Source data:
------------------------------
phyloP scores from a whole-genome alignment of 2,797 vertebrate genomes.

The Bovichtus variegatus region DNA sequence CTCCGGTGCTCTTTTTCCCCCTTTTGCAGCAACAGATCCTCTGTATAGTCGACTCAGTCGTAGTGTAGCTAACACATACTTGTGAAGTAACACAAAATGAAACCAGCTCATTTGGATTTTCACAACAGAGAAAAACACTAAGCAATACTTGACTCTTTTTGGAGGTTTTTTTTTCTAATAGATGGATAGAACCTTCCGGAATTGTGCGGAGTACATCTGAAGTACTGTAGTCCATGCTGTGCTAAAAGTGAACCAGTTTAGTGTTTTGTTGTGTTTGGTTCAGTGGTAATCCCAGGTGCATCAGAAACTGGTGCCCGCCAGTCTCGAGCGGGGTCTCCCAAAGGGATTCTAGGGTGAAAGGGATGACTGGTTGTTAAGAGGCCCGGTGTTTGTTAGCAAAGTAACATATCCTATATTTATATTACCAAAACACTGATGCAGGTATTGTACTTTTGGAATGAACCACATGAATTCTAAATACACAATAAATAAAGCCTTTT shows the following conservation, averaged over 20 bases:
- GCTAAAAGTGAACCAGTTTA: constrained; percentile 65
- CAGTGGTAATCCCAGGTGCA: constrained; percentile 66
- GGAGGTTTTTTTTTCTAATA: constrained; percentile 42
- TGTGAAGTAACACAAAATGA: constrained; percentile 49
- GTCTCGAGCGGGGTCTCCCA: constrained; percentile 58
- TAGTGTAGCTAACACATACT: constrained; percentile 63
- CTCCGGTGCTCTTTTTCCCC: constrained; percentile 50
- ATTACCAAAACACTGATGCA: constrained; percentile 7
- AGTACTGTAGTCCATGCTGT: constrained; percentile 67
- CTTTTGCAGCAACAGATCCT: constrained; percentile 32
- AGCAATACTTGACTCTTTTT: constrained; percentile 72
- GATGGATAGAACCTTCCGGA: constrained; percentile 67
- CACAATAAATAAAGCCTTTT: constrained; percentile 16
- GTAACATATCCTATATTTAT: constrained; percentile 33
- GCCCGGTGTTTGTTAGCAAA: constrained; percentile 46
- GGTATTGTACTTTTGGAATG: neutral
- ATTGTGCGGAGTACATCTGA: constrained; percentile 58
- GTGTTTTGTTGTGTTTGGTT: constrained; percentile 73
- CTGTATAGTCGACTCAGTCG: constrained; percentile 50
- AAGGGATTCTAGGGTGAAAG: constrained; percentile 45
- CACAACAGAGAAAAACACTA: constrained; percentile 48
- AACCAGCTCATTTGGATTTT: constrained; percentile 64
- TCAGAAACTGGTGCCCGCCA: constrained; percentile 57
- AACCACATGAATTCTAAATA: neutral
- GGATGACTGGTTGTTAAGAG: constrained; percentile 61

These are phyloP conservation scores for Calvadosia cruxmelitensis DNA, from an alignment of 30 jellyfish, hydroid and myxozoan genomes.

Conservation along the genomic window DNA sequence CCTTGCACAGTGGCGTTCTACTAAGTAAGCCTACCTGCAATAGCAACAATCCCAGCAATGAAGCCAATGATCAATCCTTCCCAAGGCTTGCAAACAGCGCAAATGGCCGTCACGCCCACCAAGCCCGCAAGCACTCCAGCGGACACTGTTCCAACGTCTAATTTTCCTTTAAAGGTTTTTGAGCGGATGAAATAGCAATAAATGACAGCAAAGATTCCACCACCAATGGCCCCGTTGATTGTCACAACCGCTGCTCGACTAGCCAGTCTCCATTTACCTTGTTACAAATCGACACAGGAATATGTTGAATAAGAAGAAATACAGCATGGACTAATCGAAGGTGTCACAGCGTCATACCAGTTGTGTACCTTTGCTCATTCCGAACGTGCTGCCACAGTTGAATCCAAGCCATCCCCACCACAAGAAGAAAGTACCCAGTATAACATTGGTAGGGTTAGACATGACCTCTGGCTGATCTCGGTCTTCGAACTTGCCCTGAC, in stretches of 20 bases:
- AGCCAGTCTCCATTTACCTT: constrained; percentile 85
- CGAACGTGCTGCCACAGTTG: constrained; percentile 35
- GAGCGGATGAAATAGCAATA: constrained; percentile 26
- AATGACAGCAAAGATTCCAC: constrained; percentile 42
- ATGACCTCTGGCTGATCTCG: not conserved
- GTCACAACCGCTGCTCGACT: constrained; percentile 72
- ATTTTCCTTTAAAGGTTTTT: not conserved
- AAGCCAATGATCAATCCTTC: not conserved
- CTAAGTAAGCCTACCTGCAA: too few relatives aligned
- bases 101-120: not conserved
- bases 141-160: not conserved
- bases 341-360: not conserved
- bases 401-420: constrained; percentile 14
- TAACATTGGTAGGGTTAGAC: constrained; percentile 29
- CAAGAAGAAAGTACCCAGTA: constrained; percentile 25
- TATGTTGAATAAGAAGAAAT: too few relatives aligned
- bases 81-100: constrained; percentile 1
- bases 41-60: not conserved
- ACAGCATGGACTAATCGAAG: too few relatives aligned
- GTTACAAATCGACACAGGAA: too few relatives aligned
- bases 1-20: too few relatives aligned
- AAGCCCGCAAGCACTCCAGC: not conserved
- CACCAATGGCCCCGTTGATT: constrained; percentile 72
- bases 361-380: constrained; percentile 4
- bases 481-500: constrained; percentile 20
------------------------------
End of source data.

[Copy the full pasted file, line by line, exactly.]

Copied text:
phyloP scores from a whole-genome alignment of 2,797 vertebrate genomes.

The Bovichtus variegatus region DNA sequence CTCCGGTGCTCTTTTTCCCCCTTTTGCAGCAACAGATCCTCTGTATAGTCGACTCAGTCGTAGTGTAGCTAACACATACTTGTGAAGTAACACAAAATGAAACCAGCTCATTTGGATTTTCACAACAGAGAAAAACACTAAGCAATACTTGACTCTTTTTGGAGGTTTTTTTTTCTAATAGATGGATAGAACCTTCCGGAATTGTGCGGAGTACATCTGAAGTACTGTAGTCCATGCTGTGCTAAAAGTGAACCAGTTTAGTGTTTTGTTGTGTTTGGTTCAGTGGTAATCCCAGGTGCATCAGAAACTGGTGCCCGCCAGTCTCGAGCGGGGTCTCCCAAAGGGATTCTAGGGTGAAAGGGATGACTGGTTGTTAAGAGGCCCGGTGTTTGTTAGCAAAGTAACATATCCTATATTTATATTACCAAAACACTGATGCAGGTATTGTACTTTTGGAATGAACCACATGAATTCTAAATACACAATAAATAAAGCCTTTT shows the following conservation, averaged over 20 bases:
- GCTAAAAGTGAACCAGTTTA: constrained; percentile 65
- CAGTGGTAATCCCAGGTGCA: constrained; percentile 66
- GGAGGTTTTTTTTTCTAATA: constrained; percentile 42
- TGTGAAGTAACACAAAATGA: constrained; percentile 49
- GTCTCGAGCGGGGTCTCCCA: constrained; percentile 58
- TAGTGTAGCTAACACATACT: constrained; percentile 63
- CTCCGGTGCTCTTTTTCCCC: constrained; percentile 50
- ATTACCAAAACACTGATGCA: constrained; percentile 7
- AGTACTGTAGTCCATGCTGT: constrained; percentile 67
- CTTTTGCAGCAACAGATCCT: constrained; percentile 32
- AGCAATACTTGACTCTTTTT: constrained; percentile 72
- GATGGATAGAACCTTCCGGA: constrained; percentile 67
- CACAATAAATAAAGCCTTTT: constrained; percentile 16
- GTAACATATCCTATATTTAT: constrained; percentile 33
- GCCCGGTGTTTGTTAGCAAA: constrained; percentile 46
- GGTATTGTACTTTTGGAATG: neutral
- ATTGTGCGGAGTACATCTGA: constrained; percentile 58
- GTGTTTTGTTGTGTTTGGTT: constrained; percentile 73
- CTGTATAGTCGACTCAGTCG: constrained; percentile 50
- AAGGGATTCTAGGGTGAAAG: constrained; percentile 45
- CACAACAGAGAAAAACACTA: constrained; percentile 48
- AACCAGCTCATTTGGATTTT: constrained; percentile 64
- TCAGAAACTGGTGCCCGCCA: constrained; percentile 57
- AACCACATGAATTCTAAATA: neutral
- GGATGACTGGTTGTTAAGAG: constrained; percentile 61

These are phyloP conservation scores for Calvadosia cruxmelitensis DNA, from an alignment of 30 jellyfish, hydroid and myxozoan genomes.

Conservation along the genomic window DNA sequence CCTTGCACAGTGGCGTTCTACTAAGTAAGCCTACCTGCAATAGCAACAATCCCAGCAATGAAGCCAATGATCAATCCTTCCCAAGGCTTGCAAACAGCGCAAATGGCCGTCACGCCCACCAAGCCCGCAAGCACTCCAGCGGACACTGTTCCAACGTCTAATTTTCCTTTAAAGGTTTTTGAGCGGATGAAATAGCAATAAATGACAGCAAAGATTCCACCACCAATGGCCCCGTTGATTGTCACAACCGCTGCTCGACTAGCCAGTCTCCATTTACCTTGTTACAAATCGACACAGGAATATGTTGAATAAGAAGAAATACAGCATGGACTAATCGAAGGTGTCACAGCGTCATACCAGTTGTGTACCTTTGCTCATTCCGAACGTGCTGCCACAGTTGAATCCAAGCCATCCCCACCACAAGAAGAAAGTACCCAGTATAACATTGGTAGGGTTAGACATGACCTCTGGCTGATCTCGGTCTTCGAACTTGCCCTGAC, in stretches of 20 bases:
- AGCCAGTCTCCATTTACCTT: constrained; percentile 85
- CGAACGTGCTGCCACAGTTG: constrained; percentile 35
- GAGCGGATGAAATAGCAATA: constrained; percentile 26
- AATGACAGCAAAGATTCCAC: constrained; percentile 42
- ATGACCTCTGGCTGATCTCG: not conserved
- GTCACAACCGCTGCTCGACT: constrained; percentile 72
- ATTTTCCTTTAAAGGTTTTT: not conserved
- AAGCCAATGATCAATCCTTC: not conserved
- CTAAGTAAGCCTACCTGCAA: too few relatives aligned
- bases 101-120: not conserved
- bases 141-160: not conserved
- bases 341-360: not conserved
- bases 401-420: constrained; percentile 14
- TAACATTGGTAGGGTTAGAC: constrained; percentile 29
- CAAGAAGAAAGTACCCAGTA: constrained; percentile 25
- TATGTTGAATAAGAAGAAAT: too few relatives aligned
- bases 81-100: constrained; percentile 1
- bases 41-60: not conserved
- ACAGCATGGACTAATCGAAG: too few relatives aligned
- GTTACAAATCGACACAGGAA: too few relatives aligned
- bases 1-20: too few relatives aligned
- AAGCCCGCAAGCACTCCAGC: not conserved
- CACCAATGGCCCCGTTGATT: constrained; percentile 72
- bases 361-380: constrained; percentile 4
- bases 481-500: constrained; percentile 20